If there’s one food that’s been over-Americanized, it’s the waffle. From frozen discs your kids won’t want to let go of to soggy-sweet syrup sponges sold in dedicated houses, these quasi-food comfort items bear little resemblance to their European namesake, the Belgian waffle.
Our encounters with Belgian sugar waffles (also know by the lofty title: Gaufres de Liège) occurred one late February day in Brussels. Belgian waffles are ubiquitous, available any time of day from street vendors, cafes, and upscale restaurants. Walking around the city center left us cold and drenched, and the waffles we sat down to enjoy both warmed our bodies and filled our bellies.
Belgian waffle batter isn’t poured from a spout; it’s forked from a tray. One fist-sized dough ball is forked onto the hot iron, requiring actual physical force to close the two sections together. After a few minutes, the thick, crispy treat that pops out is more akin to lightly sweetened bread than a grid-patterned pancake. They are delicious, and are just calling out for toppings: Chocolate, bananas, strawberries, Nutella, peanut butter, fresh cream… we had a blast mixing our crazy combinations and savoring the different tastes and textures.
Which immediately got us branded as a tourists. Somewhat a source of national pride, Belgians vehemently reject any toppings whatsoever on their Belgian waffles. If you see a group of people eating waffles with toppings, they’re tourists. Even if you hear them speaking in French, they are tourists. No self-respecting Belgian would be seen polluting their waffles in such a profane way. (But my local contacts tell me that if you see a solo French-speaker parked in front of a banana, blueberry, and ice cream-covered plate of waffles, she’s probably a local pretending to be French.)
But don’t let the Belgian peer-pressure dissuade you if you really want to smothers yours in something akin to an umbrella drink. Just go with whatever makes you happy and enjoy the sugar high.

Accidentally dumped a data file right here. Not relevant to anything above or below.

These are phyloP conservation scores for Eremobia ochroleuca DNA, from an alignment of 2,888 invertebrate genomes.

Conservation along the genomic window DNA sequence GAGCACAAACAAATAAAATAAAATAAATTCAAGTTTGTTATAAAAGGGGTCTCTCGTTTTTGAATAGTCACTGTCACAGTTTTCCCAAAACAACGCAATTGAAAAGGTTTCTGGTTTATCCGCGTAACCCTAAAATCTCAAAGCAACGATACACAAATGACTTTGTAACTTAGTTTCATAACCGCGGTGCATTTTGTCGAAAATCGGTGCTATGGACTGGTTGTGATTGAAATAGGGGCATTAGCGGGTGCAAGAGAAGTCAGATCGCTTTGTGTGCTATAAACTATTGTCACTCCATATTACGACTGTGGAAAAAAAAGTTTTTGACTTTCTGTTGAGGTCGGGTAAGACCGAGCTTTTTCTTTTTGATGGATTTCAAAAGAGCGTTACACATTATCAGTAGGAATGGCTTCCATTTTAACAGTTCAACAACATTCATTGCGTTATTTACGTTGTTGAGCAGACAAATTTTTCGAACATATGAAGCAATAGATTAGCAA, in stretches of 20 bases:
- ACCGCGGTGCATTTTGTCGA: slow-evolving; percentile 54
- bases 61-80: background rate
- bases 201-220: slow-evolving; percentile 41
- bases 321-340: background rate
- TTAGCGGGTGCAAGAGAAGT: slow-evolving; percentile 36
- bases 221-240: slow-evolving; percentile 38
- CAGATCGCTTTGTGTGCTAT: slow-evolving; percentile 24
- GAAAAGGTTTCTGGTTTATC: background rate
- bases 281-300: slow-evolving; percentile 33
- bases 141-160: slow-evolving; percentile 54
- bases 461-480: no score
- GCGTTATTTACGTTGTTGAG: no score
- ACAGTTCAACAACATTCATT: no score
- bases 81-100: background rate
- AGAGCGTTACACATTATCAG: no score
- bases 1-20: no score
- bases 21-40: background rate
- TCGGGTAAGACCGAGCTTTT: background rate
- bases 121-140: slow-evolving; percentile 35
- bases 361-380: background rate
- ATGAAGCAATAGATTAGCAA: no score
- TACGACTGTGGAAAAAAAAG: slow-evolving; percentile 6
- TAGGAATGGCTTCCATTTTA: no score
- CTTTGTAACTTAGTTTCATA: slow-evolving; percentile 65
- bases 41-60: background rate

15 Un-Pho-Gettable Days In Vietnam
To the uninitiated, pho seems pretty basic: rice noodles served in a big bowl of broth, accompanied by some kind of meat and a mix of fresh vegetables. But within its simplicity resides a complex range of flavors, textures and aromas that “rice noodles in broth” simply can’t describe.
I’m a pho-natic. Before I left for our new life on the road, I’d helped form a pho-appreciation club in Phoenix, where members slowly made their way through all the Vietnamese restaurants in town, seeking those the tastiest pho. So when our travel plans evolved to give us 15 days touring five different cities in Vietnam, I made the most of if — vowing to eat pho every day, at least once per day, while we were there.
It. Was. Amazing.
To me, pho is sort of like pizza. Even when it’s bad, it’s still pretty good. And when it’s good, it borders on mind-blowing. You can imagine my excitement about eating not only authentic pho from Vietnam, but completely different twists on pho as we traveled all the way down from Hanoi in the north, stopping along the way in Hue, Da Nang, and Nha Trang before finally arriving in Ho Chi Minh City (Saigon) in the south. I slurped up pho in fancy restaurants. I started my day with pho for breakfast in every hotel. I shared bowls of pho with other street vendor patrons. And every drop provided a collection of spicy and savory delicious memories I’ll not soon pho-get.
So do yourself a favor and try and un-pho-gettable bowl when you have a chance.
The world is filled with amazing food. I’m fortunate to live a lifestyle which lets me experience that first hand. I recognize not everyone has that luxury. Hopefully my suggestions have made you hungry and left you inspired enough to try something new the next time you’re on the road. Or venturing out for dinner in your own town. Because great food is waiting for you just about everywhere. Try it all!
Evo’s note: This article was originally published by one of our partners on Dec 15, 2015. But they sold and the new owners took all the great content down. Boo. But I have a copy, so I’m reposting it. I’m nice that way! Below is what the original post looked like on our site that linked to theirs:
Originally re-published at www.theopportunistictravelers.com on August 22, 2017.